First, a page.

Thelonious Sphere Monk: Monk Alone & Live at the It Club

Monk Alone: The Complete Columbia Solo Studio Recordings 1962-1968, Columbia/Legacy (C2K65495); Live at the It Club Complete Columbia/Legacy (C2K65288)

©Laurence Svirchev

Thelonious Sphere Monk was his given name at birth. He had a nickname that was used pejoratively in the press of the time: Melodious Thunk. But my opinion is that melodious thunk appropriate since it is as close as the English language can get to describing his sound. It took years for the jazz world to treat Monk’s music as anything other than weird and incomprehensible; only a handful of musicians and fans had a clue to what he was doing from the mid-1940s to the mid 1950s.

But he didn’t care. He just did what he did. In fact, he once said, “I say, play it your own way. Don’t play what the public wants. You play what you want and let the public pick up on what you are doing, even if it takes then 15 or 20 years.” It takes guts to have such self-confidence.

Yet while listening to his 1962-68 solo recordings, now three decades old, one is struck by the simplicity of his playing. There is nothing overtly complicated about his work. The left hand plays the bass line, often in a stride style, and the other hand plays the melody. Almost all the cuts are standards, a bit of a surprise because Monk was a prolific composer. And they are mostly performed a medium tempo. He had been playing this way for almost 15 years, yet in that period, some went so far as to say he couldn’t play music.

Not true. He had played Afro-American spiritual music for years. Saxophonist Johnny Griffin reported that Monk could play as fast as Art Tatum, but just wasn’t interested in his sound. Fundamentally, Monk never changed. He just was, a menhir from time immemorial. So what was so different about Monk, and why buy this set?

Because of his knowledge of music ran deep, Monk meticulously plays the history of jazz piano. His melodious interpretations of “Body and Soul” or “Between the Devil and the Deep Blue Sea” are musically flawless. Perfect diamonds, emeralds, and a ruby. “Ruby, My Dear” is an ode to a first girl friend, a hummable ballad, a melody so beautiful you know it’s about love.

Because of the Thunk. This is the part that throws people used to jazz conventions. Let’s leave it to German musicologist Thomas Fitterling to explain Thunk. Fitterling analyzes Monk’s sound as having a “peculiarly disharmonious harmony.” Monk also gave the impression of doing the impossible: bending piano notes.. Fitterling explains: “Two notes of an interval are rarely played at equal volume. More often they are struck with different intensity…creating the impression Monk is gliding from note to note.” Listen to any cut on these two CDs. You will hear exactly what Fitterling describes, gratis of the excellent re-mastered sound.

With his Quartet’s Live at the It Club in 1964, Monk originals dominate. According to French pianist and author Laurent de Wilde, most of the tempos are 140-160 beats per minute (why does it take Europeans to write definitive musical biographies of an American genius?). Disc one opens with “Blue Monk.” After Monk delivers his melodic statement, Charlie Rouse is heard on a tenor saxophone solo. But in reality there are two solos going on: Monk does not simply feed chords to Rouse, he plays a clunky counterpoint solo to Rouse’.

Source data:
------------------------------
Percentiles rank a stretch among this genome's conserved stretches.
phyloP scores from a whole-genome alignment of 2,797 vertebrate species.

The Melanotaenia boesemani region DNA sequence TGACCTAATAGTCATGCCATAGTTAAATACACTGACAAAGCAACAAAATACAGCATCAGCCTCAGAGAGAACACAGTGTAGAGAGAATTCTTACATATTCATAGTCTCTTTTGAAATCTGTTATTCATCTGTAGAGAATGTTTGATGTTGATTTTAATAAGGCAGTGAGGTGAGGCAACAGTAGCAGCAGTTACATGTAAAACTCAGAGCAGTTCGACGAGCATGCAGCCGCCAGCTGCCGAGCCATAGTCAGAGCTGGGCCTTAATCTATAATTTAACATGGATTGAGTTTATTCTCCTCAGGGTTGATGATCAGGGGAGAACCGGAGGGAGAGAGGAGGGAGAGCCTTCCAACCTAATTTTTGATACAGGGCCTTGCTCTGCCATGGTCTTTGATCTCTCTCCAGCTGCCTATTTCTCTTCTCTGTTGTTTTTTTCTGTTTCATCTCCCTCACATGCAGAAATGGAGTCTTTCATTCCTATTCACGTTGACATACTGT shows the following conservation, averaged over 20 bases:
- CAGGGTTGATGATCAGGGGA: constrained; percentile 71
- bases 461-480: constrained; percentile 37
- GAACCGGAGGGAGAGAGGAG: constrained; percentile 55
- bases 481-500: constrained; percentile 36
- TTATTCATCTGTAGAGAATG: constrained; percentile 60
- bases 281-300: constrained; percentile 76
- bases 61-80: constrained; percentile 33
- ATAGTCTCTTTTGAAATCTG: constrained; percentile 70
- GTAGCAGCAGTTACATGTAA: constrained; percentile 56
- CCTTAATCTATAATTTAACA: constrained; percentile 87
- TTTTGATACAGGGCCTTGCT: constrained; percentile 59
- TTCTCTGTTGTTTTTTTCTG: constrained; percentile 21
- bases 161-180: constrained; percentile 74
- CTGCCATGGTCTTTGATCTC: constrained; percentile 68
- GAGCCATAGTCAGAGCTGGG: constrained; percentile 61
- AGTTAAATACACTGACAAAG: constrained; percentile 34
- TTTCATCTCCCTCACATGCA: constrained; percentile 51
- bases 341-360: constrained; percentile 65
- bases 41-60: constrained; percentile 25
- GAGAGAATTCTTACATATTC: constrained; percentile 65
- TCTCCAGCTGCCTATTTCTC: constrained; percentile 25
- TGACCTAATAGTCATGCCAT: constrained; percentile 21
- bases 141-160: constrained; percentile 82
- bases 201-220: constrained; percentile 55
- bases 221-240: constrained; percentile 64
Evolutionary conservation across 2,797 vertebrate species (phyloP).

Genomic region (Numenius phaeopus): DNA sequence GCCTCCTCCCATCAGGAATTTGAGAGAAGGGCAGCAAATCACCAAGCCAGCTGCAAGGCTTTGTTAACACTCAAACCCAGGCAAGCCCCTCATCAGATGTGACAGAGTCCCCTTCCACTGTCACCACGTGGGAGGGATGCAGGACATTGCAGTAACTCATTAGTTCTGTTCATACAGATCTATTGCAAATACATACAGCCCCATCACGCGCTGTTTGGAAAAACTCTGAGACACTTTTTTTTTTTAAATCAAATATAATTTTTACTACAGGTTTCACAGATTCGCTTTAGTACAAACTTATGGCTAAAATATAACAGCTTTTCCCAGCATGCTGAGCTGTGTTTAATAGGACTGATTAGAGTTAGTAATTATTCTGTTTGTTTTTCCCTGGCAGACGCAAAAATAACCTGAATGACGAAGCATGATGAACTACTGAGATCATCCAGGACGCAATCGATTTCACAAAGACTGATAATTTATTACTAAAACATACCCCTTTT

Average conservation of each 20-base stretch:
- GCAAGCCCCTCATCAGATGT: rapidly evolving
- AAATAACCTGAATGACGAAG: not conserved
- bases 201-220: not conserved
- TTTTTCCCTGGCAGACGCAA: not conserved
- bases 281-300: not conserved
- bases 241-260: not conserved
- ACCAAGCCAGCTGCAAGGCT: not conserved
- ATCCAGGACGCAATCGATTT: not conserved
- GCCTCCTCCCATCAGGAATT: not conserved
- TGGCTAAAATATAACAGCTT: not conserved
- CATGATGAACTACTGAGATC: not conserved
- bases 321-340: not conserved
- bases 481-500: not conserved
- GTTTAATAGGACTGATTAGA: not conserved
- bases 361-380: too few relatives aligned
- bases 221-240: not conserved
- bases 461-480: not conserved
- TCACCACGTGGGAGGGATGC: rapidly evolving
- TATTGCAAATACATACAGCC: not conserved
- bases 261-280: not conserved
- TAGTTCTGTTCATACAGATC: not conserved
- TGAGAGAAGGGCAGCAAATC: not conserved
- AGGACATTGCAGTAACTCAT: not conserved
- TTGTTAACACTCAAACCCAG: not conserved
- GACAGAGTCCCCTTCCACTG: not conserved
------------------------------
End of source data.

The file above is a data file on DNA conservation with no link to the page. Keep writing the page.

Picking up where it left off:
He’s got a percussively dissonant thing going, laying out for a bar or two, then jumping back in. It stretches, elasticizes the feel even thought the rhythm section does not deviate a flea-hop from the basic pulse. When Monk does take the overt solo he doesn’t sound much different from when he was backing Rouse. He constantly varies the pace, stopping mid-arpeggio for an endless moment and then continues the arpeggio from where it left off. Break for a Larry Gales bass solo and then Ben Riley drum solo, lovely because such solos are rarely found on a Monk studio session.

Try the onomatopoetically-titled “Ba-lue Bolivar Ba-lues Are” on disc two. First you’ll hear the introductory notes to another Monk composition “Rhythm-A-Ning,” a pause in which Monk seems to change his mind about what to play, and then Ba-lues. The head is played collaterally by Monk and Rouse; Rouse solos and then it is Monk’s turn. What he plays is not ambidextrous, but a Monk trademark. He starts with a series of chords that deftly changes to one finger striking individual keys moving up, then down the keyboard. When he resumes playing with the whole hand, he accents on or two keys at the most, leaving enough space between tones to hear the ringing aftermaths. Leaving space creates tension. Letting the notes settle relieves tension.

It’s a unique approach, and that is the most important thing about Monk. Not only did he play at the highest creative levels, but he had a language of his own. Lots of people play Monk compositions, and most of them homogenize the sounds, smoothing the quirkiness out of the music. The remainder do what they are supposed to- make their own weird interpretations.

Originally published in Planet Jazz, Montréal, Spring 1999.

Author’s 2010 Note: The above-mentioned musical biographies of Monk are landmarks. A third book to complement the understanding of Monk and his musical times is “The Thelonious Monk Reader (Edited by: Rob van der Bliek, Oxford University Press 2001). A comprehensive, academic yet eminently readable biography has finally been published: “Thelonious Monk: The Life and Times of an American Original” by Robin Kelley on Free Press (2009). Kelley, an Afro-American with marvelous insight into American social conditions, complements Fitterling’s & de Wilde’s musical commentaries. Most importantly, it is the definitive biography of Monk himself. It is also an amazing commentary on the life an artist with two strikes operating against his endeavours: racism and mental disease.

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